Single or unhappily married men seem to run a greater risk of dying from a stroke than those in good marriages, a new Israeli study indicates.

Study Findings

The study, which tracked more than 10,000 civil servants and municipal workers from 1963 to 1997, found that 8.4% of the single men died of strokes, compared with 7.1% of the married men. When age and known stroke risk factors, such as obesity, smoking and diabetes, were included in the analysis, single men had a 64% higher risk for fatal stroke than married men, according to a report presented at the American Stroke Association's annual stroke conference in San Antonio.

The study also asked men to evaluate the success of their marriages. The 3.6% of men who reported dissatisfaction with marriage also had a 64% higher risk of a fatal stroke, compared with those who considered their marriages to be very successful.

Possible Explanations

"Maybe summoning help in the case of suspected stroke took longer among those who were unmarried," said study author Uri Goldbourt, PhD, a professor of epidemiology and preventive medicine at Tel Aviv University. "If that were true, perhaps the probability to survive a stroke would be lower among those living alone."

Dr. Goldbourt said he had no explanation for the effect of happiness on stroke mortality. "I had not expected that unsuccessful marriage would be of this statistical importance," he said.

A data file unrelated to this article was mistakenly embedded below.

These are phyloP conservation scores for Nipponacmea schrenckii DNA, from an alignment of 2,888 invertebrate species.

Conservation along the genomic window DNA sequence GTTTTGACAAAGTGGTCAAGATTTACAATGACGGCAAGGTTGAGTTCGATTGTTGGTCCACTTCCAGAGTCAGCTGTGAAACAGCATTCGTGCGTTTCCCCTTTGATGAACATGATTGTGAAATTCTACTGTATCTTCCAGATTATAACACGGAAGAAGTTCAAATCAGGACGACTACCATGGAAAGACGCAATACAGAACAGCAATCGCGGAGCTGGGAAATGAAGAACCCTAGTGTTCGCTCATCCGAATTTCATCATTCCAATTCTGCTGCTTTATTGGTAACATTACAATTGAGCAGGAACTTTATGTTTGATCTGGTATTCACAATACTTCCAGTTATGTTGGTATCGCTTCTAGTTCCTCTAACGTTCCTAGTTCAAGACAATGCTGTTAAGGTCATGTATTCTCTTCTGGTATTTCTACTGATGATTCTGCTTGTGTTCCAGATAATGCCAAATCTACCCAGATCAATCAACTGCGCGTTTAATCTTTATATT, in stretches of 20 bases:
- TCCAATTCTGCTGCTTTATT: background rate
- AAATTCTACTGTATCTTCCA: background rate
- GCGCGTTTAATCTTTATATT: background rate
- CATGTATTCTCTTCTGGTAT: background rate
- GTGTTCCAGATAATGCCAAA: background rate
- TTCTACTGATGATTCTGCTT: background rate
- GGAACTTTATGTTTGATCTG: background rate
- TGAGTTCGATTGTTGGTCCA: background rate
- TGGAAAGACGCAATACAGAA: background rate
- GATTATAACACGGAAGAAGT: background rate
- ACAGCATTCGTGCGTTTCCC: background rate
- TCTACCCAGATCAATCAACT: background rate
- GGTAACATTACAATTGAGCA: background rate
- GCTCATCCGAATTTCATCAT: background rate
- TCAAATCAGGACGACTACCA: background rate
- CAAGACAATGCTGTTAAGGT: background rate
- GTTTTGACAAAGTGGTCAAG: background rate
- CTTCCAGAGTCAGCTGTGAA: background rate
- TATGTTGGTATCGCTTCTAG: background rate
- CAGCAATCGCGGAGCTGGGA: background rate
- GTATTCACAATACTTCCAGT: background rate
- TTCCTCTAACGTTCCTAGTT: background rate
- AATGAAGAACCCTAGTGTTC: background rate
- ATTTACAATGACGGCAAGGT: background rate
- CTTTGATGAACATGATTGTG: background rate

But it's clear that a long, happy relationship is associated with a higher likelihood of taking the recommended measures against the known stroke risk factors, said Daniel Lackland, PhD, director of graduate training at the Medical University of South Carolina, and a spokesperson for the American Stroke Association.

"If you look at something like cigarette smoking, there is better support in quitting," Dr. Lackland said. "Weight loss is so much better when two people are involved."

A good marriage means "having the support that makes you more compliant with therapy," he said. "Also, you are more likely to go see a physician if you are not feeling well."

Stroke In Women

Dr. Goldbourt said he does not know of a similar study of women. "Certainly, such a study would be of great interest," he said.

"There are some suggestions that it is the same for women," Dr. Lackland said. "If you are in a good relationship, it goes both ways. Social support is better in a good relationship."

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